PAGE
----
According to [Alex] it is easy to make your own rolls of 3D printing filament, even though existing off-the-shelf solutions don’t work very well. His explanation for this is economics. He built a filament extruder using a high torque induction motor and gearbox that was locally sourced. He argues that shipping heavy gear around would make a similar extruder commercially unattractive. He sunk about $600 into the device but estimates that a company would need to charge at least $1,500 or more for the same thing. That may seem steep but as [Alex] points out, a 1 kg roll of filament really only has about 750 grams for filament and plastic pellets cost $2 to $3 per kilogram.
There are other costs, of course, like the electricity required to heat and move the plastic. Still, the system appears to use about $1 of electricity for every 10 kg of filament. You can see the process in the video below.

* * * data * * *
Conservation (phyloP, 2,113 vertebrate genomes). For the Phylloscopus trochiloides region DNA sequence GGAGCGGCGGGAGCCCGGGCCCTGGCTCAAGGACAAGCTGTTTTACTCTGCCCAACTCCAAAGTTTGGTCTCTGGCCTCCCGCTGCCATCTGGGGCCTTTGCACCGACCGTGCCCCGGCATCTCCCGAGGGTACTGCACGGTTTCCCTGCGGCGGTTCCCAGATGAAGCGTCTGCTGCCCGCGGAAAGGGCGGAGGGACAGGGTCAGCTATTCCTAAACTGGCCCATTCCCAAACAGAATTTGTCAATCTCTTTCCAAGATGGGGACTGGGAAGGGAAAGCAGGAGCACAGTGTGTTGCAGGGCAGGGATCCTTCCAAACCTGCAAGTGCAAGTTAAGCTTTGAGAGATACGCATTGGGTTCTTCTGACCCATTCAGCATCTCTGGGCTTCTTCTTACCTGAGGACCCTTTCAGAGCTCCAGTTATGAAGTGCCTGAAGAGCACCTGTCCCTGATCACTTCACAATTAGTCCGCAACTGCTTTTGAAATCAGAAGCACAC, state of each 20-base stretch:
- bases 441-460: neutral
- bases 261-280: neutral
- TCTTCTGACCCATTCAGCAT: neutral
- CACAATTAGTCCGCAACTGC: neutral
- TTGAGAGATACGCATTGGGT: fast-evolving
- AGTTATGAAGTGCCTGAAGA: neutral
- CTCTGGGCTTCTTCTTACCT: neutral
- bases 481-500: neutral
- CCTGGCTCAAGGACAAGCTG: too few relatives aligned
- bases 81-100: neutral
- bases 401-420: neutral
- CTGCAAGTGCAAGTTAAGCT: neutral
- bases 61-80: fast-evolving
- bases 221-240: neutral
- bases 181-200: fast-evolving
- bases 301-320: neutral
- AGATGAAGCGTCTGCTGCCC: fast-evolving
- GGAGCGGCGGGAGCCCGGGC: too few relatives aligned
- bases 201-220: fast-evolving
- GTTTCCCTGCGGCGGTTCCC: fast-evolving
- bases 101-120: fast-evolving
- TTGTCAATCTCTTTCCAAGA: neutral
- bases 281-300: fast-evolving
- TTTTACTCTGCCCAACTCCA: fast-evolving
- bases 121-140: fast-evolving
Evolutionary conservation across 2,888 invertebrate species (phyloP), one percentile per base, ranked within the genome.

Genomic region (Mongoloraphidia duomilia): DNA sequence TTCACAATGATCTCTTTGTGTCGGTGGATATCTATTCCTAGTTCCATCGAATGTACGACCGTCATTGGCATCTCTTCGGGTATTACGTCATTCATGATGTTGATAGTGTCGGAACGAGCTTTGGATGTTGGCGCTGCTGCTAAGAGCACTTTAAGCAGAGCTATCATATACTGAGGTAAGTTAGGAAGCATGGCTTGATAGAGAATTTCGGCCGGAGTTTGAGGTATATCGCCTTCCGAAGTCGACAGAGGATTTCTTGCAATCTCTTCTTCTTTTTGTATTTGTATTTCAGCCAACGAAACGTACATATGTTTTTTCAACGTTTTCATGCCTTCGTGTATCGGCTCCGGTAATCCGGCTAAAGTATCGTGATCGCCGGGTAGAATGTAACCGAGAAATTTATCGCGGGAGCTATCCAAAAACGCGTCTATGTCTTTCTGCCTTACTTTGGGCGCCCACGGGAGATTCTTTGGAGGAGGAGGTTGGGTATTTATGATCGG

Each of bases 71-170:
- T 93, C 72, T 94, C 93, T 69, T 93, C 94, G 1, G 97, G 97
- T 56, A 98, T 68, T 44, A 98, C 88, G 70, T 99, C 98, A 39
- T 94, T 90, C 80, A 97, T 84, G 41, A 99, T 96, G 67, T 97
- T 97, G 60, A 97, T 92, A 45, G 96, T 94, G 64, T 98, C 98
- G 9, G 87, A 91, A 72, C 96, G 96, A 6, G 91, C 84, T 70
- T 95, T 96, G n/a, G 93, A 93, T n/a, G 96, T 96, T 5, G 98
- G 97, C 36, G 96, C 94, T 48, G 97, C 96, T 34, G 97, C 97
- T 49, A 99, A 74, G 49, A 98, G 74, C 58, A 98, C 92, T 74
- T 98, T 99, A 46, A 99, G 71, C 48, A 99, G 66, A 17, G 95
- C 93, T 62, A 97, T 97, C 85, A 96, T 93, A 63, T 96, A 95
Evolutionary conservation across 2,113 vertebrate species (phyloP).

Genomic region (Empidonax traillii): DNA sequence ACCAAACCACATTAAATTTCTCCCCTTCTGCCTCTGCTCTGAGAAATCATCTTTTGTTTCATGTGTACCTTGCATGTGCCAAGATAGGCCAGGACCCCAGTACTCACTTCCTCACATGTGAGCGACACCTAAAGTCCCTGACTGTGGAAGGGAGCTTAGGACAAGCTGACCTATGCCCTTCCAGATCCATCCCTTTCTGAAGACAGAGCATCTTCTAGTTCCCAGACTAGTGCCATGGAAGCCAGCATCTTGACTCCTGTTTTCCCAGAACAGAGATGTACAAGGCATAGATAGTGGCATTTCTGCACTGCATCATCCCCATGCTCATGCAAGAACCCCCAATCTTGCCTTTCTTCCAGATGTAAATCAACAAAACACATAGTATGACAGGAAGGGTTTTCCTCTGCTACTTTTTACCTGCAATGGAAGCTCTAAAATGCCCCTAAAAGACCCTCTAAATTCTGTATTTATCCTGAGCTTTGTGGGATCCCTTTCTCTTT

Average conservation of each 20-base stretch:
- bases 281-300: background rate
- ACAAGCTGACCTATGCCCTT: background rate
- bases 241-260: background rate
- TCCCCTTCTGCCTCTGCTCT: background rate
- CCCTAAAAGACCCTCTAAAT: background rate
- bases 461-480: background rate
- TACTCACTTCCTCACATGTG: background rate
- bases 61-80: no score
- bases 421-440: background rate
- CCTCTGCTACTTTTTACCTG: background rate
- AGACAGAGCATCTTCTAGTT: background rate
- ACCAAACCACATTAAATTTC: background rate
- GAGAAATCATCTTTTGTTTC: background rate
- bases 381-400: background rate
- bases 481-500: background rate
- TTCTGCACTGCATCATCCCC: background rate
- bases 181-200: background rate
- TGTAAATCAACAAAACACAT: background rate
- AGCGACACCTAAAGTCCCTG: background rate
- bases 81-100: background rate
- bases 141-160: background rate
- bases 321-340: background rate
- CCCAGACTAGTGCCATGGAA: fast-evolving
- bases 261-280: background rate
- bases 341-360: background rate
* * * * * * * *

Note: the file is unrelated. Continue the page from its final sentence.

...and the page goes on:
If you think about it, the mechanism isn’t too different from a 3D printer. You heat plastic, force it through a nozzle, and it cools off. The big differences are you are not moving around and have to manage the pellets using a screw feed. It turns out the screw and associated components make up a large part of the machine’s cost.
The other key component is a 1 HP motor. A typical motor will run at 1800 RPM, so you also need a gearbox to slow things down. You’ll also need drive electronics, heaters, and temperature control. If you pay retail for everything, you are going to have trouble matching the $600 price tag. However, the motors and quite a bit of it can be found used or salvaged. A lot of the details are in the second post. The details of the part of the machine that winds the new filament are in yet another post.
If you don’t want to spend quite as much, you can also make a smaller version that can produce about 2 kg per hour as opposed to the 5 kg per hour that the big machine makes. The little sister uses an eBike motor and the whole thing should come in for well under $500. There are several other posts linked from the original ones, including notes on the water bath required, measuring filament thickness, and even selling filament for profit.